• The operations included in process 800 are for illustration purposes. Providing a user interface with a rotating hierarchy cone may be implemented by similar processes with fewer or additional steps, as well as in different order of operations using the principles described herein.
  • The above specification, examples and data provide a complete description of the manufacture and use of the composition of the embodiments. Although the subject matter has been described in language specific to structural features and/or methodological acts, it is to be understood that the subject matter defined in the appended claims is not necessarily limited to the specific features or acts described above. Rather, the specific features and acts described above are disclosed as example forms of implementing the claims and embodiments.

Claims (20)

1. A method to be executed at least in part in a computing device for providing a user interface to interact with a hierarchical structure, the method comprising:
determining a portion of the hierarchical structure to be displayed;
determining an initial size for a rotating cone presentation to display the portion of the hierarchical structure; and
displaying the portion of the hierarchical structure employing the rotating cone such that a user is enabled to interact with nodes and node combinations of the hierarchical structure through rotation and navigation actions.
2. The method of claim 1, further comprising:
in response to a user input indicating a rotation, rotating the cone such that a different branch of the hierarchical structure is brought into view.
3. The method of claim 2, further comprising:
moving a branch of nodes in response to a rotation bringing into view another branch of nodes.
4. The method of claim 2, further comprising:
in response to another user input indicating a navigation, navigating through the cone such that a different level of the hierarchical structure is brought into view.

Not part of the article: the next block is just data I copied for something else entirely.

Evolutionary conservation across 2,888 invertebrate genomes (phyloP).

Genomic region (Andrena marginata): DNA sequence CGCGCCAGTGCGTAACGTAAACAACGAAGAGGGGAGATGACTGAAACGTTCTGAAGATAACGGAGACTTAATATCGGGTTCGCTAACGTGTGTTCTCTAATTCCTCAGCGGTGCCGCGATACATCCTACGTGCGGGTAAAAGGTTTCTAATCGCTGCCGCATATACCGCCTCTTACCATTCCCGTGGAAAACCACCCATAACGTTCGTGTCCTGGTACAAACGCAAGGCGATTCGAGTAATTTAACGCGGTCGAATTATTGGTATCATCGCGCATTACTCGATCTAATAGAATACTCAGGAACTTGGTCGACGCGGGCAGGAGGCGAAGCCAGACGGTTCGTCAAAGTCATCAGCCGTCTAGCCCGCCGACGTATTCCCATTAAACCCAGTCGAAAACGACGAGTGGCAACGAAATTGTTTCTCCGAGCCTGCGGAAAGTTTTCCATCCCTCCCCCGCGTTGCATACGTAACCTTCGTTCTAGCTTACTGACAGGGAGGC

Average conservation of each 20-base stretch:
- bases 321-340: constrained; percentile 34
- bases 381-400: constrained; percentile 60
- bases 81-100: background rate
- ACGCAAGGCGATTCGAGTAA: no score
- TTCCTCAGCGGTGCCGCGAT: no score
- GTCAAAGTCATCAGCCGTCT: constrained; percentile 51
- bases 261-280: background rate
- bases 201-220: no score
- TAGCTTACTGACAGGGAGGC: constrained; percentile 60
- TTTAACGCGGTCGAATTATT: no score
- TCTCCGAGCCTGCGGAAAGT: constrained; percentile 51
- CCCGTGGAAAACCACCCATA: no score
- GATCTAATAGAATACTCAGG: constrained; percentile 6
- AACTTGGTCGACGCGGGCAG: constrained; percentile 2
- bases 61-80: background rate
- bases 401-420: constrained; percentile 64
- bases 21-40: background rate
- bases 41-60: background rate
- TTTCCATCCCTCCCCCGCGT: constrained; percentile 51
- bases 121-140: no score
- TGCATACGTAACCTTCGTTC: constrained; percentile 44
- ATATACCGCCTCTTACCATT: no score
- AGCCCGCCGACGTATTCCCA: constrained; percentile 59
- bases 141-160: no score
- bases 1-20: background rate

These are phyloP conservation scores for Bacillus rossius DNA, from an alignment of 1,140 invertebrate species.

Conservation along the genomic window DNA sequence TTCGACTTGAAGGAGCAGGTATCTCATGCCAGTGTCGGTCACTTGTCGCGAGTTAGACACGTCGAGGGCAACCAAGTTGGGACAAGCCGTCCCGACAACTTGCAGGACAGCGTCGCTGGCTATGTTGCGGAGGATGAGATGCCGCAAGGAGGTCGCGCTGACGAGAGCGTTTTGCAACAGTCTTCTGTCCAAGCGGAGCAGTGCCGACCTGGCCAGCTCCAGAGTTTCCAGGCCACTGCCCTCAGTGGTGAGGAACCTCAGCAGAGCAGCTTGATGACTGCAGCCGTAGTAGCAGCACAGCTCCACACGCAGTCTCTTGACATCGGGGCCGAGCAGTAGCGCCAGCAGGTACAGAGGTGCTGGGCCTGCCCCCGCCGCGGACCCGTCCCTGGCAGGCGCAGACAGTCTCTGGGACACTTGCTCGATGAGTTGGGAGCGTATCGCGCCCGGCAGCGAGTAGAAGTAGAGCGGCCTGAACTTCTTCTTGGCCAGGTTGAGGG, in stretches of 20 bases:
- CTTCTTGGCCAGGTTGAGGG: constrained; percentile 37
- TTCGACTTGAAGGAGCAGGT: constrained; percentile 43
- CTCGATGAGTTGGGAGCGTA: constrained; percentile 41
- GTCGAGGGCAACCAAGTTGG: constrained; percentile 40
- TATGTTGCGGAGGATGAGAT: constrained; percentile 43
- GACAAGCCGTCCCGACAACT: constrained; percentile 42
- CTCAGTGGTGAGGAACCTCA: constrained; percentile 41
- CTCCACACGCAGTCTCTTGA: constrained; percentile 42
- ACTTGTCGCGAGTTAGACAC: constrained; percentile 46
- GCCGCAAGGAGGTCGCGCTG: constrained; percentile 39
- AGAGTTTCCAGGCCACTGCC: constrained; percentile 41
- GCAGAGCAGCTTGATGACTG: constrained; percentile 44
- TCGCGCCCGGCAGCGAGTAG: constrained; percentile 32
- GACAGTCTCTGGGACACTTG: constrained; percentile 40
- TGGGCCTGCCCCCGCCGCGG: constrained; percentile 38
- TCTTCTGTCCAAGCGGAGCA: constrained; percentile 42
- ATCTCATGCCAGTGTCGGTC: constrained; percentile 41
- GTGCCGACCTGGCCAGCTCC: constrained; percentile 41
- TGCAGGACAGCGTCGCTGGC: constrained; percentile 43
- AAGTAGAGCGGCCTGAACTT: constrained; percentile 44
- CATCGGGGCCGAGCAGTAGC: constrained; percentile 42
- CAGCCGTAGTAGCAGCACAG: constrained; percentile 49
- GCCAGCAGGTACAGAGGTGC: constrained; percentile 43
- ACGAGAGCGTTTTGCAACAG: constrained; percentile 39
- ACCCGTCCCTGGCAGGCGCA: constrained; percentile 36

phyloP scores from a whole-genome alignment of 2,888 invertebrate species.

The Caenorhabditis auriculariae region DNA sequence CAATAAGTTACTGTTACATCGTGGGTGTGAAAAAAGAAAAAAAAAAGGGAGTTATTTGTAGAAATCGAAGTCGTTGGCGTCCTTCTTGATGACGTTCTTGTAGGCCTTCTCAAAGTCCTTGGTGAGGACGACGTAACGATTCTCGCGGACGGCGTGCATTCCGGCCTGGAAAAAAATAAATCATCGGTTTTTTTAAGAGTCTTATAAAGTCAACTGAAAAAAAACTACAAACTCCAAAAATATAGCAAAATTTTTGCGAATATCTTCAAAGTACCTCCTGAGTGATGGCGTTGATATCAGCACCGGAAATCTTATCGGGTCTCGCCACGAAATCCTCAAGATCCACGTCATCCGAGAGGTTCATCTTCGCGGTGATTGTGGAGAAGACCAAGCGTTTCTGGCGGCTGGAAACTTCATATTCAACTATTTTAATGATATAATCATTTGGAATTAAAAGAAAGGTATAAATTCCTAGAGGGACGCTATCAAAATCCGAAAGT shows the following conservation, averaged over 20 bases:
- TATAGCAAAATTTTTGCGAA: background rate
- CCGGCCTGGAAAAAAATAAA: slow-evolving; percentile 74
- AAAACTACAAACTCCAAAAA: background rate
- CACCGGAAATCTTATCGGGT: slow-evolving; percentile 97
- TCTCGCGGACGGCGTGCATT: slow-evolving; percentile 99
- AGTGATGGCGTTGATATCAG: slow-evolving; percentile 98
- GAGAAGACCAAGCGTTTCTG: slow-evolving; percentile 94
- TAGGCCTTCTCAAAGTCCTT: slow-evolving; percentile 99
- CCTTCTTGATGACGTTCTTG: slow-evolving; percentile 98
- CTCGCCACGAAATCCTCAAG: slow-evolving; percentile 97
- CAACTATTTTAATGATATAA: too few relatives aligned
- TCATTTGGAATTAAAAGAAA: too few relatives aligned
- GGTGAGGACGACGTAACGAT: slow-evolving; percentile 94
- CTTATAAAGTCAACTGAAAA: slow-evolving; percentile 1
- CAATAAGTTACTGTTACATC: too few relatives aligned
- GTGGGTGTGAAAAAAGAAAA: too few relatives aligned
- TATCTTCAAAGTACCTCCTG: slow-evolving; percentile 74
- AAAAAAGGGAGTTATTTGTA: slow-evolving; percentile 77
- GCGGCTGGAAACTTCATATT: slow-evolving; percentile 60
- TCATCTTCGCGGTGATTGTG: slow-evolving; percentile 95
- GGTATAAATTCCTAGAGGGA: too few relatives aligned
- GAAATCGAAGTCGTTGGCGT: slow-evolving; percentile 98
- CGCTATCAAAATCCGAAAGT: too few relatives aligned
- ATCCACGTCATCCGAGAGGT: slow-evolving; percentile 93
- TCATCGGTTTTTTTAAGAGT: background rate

5. The method of claim 4, further comprising:
moving a center node to an address bar of higher level nodes in response to a navigation bringing into view a lower level of nodes;
moving a selected node from the address bar to the center node and displaying its child nodes in response to a navigation selecting the node in the address bar.
6. The method of claim 4, wherein the user input and the other user input include one of: a mouse click, a gesture, a keyboard entry, and a voice command.
7. The method of claim 1, wherein the nodes are presented using at least one from a set of: a textual scheme, a graphical scheme, a color scheme, and a shading scheme.
8. The method of claim 1, further comprising:
providing within the user interface a set of controls for actions associated with the displayed portion of the hierarchical structure employing at least one from a set of: a color scheme, a shading scheme, and a textual scheme.
9. The method of claim 1, further comprising:
enabling a user to perform one of: deleting a node, adding a new node, and modifying a node structure within the displayed hierarchical structure.
10. The method of claim 1, further comprising:
employing at least one from a set of: a highlighting scheme, a graphical scheme, and a textual scheme to indicate one of a node and a combination of nodes currently being focused on by user.
11. A computing device for providing a user interface to interact with a hierarchical structure, the computing device comprising:
a display device;
a memory; and
a processor coupled to the memory, the processor executing a business application configured to:
determine a portion of the hierarchical structure to be displayed;
determine an initial size for a rotating cone presentation to display the portion of the hierarchical structure; and
display the portion of the hierarchical structure employing the rotating cone with a highest level node as center node and remaining nodes in lower levels in concentric semi-circles;
rotate the cone in response to a user input such that a different branch of the hierarchical structure is brought into view; and
navigate through the cone in response to another user input such that a different level of the hierarchical structure is brought into view.